Once a citizen is connected to 9-1-1, the Telecommunicator follows a standard set of questions. If the caller is requesting an ambulance or the fire department, protocols are used that are based on a system that is used by many centers worldwide. This is a state-of-the art emergency dispatch protocol that meets or exceeds all standards established by the US Department of Transportation and International Academies of Emergency Dispatch. It includes the following:
• What is the address of the emergency?
• What is the phone number you are calling from?
• Okay, tell me exactly what happened.
• What is your name and address?
The protocol also provides instructions to relay to the caller in life threatening situations, such as CPR or how to control bleeding.
No, the questions ensure the appropriate response is sent and provides critical information to the responders. Often police and/or fire/EMS department personnel are dispatched after obtaining the location & problem, and the call-taker will continue to ask questions or provide instructions while the responders are en route.
Please, stay on the line and inform the Telecommunicator that you misdialed. When you hang up, it creates additional work for the Telecommunicator. The Telecommunicator will have to call back to determine if there is a problem and even potentially send out police, fire, or EMS responders. Letting the Telecommunicator know it was a misdial saves time and resources.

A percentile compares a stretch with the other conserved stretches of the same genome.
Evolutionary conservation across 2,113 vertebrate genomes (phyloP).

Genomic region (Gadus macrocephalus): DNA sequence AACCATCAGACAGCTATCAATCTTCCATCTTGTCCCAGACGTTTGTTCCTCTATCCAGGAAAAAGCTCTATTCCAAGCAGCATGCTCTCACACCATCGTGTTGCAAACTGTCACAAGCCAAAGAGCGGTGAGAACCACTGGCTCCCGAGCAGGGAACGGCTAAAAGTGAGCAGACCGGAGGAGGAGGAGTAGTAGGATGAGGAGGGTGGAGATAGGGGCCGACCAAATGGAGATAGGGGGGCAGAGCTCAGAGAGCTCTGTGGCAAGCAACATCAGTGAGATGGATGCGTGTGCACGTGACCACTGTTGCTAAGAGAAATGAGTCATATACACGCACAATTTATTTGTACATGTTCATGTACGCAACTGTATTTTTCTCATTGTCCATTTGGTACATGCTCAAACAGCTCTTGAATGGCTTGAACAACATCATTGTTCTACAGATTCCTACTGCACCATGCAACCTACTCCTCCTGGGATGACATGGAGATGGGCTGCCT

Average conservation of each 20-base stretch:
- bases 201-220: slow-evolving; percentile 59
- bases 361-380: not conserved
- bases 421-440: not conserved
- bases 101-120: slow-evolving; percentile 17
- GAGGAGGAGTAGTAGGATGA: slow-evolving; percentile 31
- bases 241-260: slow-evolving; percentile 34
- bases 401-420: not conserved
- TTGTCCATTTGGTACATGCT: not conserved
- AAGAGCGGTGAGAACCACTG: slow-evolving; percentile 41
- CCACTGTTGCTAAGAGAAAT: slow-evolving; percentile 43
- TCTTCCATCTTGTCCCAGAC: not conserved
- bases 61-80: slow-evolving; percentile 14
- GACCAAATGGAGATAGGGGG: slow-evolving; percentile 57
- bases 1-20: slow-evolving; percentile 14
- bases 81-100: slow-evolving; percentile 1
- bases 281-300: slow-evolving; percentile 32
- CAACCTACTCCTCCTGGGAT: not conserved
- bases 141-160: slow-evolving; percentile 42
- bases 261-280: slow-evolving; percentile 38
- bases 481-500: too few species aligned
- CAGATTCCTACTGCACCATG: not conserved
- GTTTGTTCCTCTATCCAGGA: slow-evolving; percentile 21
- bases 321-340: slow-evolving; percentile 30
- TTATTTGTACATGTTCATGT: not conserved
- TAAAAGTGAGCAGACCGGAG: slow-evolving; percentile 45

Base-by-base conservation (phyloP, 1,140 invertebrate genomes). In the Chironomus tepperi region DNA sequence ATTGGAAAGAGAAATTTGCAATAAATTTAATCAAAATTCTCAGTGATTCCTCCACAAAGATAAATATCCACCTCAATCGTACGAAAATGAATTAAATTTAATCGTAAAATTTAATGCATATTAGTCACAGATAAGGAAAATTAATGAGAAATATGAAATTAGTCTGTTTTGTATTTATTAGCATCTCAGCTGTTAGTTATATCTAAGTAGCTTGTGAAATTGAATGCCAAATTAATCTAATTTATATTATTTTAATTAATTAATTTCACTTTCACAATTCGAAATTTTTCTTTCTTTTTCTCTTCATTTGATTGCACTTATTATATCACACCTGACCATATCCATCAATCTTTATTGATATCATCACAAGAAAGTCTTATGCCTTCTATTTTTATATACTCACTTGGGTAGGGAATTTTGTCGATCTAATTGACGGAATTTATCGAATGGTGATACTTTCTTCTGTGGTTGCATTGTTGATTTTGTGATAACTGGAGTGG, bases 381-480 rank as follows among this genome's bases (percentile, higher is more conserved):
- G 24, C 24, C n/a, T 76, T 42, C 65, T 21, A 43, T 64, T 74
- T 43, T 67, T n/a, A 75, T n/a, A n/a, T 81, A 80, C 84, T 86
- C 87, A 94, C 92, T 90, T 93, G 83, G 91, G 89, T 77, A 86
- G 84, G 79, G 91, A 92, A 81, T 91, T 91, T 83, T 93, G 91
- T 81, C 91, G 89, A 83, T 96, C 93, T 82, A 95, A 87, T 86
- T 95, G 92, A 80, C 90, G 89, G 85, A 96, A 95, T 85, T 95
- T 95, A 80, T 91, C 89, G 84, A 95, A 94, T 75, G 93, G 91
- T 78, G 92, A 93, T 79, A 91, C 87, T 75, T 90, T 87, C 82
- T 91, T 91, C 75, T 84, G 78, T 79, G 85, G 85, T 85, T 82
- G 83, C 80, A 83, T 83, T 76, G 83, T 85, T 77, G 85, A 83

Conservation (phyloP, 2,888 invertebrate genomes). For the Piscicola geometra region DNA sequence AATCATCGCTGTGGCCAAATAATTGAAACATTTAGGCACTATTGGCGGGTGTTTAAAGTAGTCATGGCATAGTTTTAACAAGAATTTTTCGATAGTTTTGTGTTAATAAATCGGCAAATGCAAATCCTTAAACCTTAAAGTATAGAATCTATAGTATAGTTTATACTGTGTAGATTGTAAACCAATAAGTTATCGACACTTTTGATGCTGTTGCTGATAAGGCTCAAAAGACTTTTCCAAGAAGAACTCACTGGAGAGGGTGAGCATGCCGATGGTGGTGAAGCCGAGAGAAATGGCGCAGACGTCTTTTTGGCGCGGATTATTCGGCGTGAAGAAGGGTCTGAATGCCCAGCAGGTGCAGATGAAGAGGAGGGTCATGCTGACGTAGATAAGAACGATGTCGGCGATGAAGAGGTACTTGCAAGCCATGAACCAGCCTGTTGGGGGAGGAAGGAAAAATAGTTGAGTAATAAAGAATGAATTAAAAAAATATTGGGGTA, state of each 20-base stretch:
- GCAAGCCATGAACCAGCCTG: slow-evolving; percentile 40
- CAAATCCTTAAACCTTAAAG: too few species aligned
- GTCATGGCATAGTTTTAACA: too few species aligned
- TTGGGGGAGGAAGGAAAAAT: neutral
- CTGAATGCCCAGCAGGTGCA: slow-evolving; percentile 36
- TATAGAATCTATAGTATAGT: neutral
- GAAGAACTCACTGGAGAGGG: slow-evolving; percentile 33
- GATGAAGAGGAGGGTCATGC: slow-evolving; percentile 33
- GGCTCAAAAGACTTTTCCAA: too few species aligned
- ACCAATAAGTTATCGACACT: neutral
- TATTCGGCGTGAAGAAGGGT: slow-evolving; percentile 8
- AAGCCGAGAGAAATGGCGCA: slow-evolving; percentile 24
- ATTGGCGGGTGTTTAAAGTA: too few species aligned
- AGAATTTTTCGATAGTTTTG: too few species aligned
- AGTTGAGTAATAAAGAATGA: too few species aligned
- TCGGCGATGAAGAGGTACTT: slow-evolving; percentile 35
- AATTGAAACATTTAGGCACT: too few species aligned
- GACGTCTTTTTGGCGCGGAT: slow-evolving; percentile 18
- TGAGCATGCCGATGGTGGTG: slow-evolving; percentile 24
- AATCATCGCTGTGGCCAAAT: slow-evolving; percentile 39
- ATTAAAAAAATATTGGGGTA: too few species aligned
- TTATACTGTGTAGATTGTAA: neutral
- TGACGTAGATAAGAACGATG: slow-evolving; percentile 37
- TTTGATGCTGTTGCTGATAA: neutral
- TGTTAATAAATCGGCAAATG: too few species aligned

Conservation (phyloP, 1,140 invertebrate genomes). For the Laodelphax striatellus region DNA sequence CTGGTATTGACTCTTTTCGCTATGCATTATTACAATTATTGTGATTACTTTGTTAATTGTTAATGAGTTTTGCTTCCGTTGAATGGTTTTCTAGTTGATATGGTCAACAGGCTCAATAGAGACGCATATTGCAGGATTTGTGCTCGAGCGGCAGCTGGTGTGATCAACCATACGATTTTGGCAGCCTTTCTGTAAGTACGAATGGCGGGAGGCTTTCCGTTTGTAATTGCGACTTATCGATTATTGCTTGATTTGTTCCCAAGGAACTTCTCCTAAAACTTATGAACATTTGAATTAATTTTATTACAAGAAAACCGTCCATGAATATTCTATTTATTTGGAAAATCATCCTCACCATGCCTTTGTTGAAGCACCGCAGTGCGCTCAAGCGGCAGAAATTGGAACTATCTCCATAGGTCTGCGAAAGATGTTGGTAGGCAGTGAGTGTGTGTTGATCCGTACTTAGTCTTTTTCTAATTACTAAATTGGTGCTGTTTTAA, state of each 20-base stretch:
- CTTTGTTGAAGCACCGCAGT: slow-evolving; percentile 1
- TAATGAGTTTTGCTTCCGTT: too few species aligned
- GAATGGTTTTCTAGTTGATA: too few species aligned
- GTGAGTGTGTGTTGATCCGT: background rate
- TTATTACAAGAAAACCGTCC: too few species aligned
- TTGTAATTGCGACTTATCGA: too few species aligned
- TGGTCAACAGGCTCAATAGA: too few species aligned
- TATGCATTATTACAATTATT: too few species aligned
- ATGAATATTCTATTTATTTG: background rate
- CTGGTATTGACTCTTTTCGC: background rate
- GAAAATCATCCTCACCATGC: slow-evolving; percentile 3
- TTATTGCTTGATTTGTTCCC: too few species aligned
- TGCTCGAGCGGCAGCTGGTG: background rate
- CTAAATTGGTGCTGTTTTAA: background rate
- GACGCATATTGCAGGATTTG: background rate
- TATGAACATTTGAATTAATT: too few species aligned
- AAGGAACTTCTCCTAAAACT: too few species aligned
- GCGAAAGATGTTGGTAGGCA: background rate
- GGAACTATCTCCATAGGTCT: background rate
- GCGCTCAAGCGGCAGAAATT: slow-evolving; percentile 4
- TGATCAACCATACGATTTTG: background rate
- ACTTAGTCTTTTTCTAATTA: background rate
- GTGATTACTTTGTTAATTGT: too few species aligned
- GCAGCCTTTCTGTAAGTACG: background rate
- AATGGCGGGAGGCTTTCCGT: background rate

NWCDS accepts text to 9-1-1, however many surrounding areas do not. In the event text to 9-1-1 is not available you will receive a bounce back message indicating to make a voice call. You should only text to 9-1-1 if you are unable to make a voice call. If you do not receive a response for a text to 9-1-1 call, make a voice call.
• 9-1-1 should not be used to report utility outages (power, gas, cable, etc), contact your provider.
• When Outdoor Warning Sirens are activated, seek shelter immediately. There is no “All Clear” siren or signal. In a weather event when a watch/warning expires, you must determine based on observations and information if it is safe to leave your place of shelter. Please do not call 9-1-1 unless you are reporting a life threatening situation or hazardous conditions. As a reminder, sirens are tested the first Tuesday of the month at 10am.
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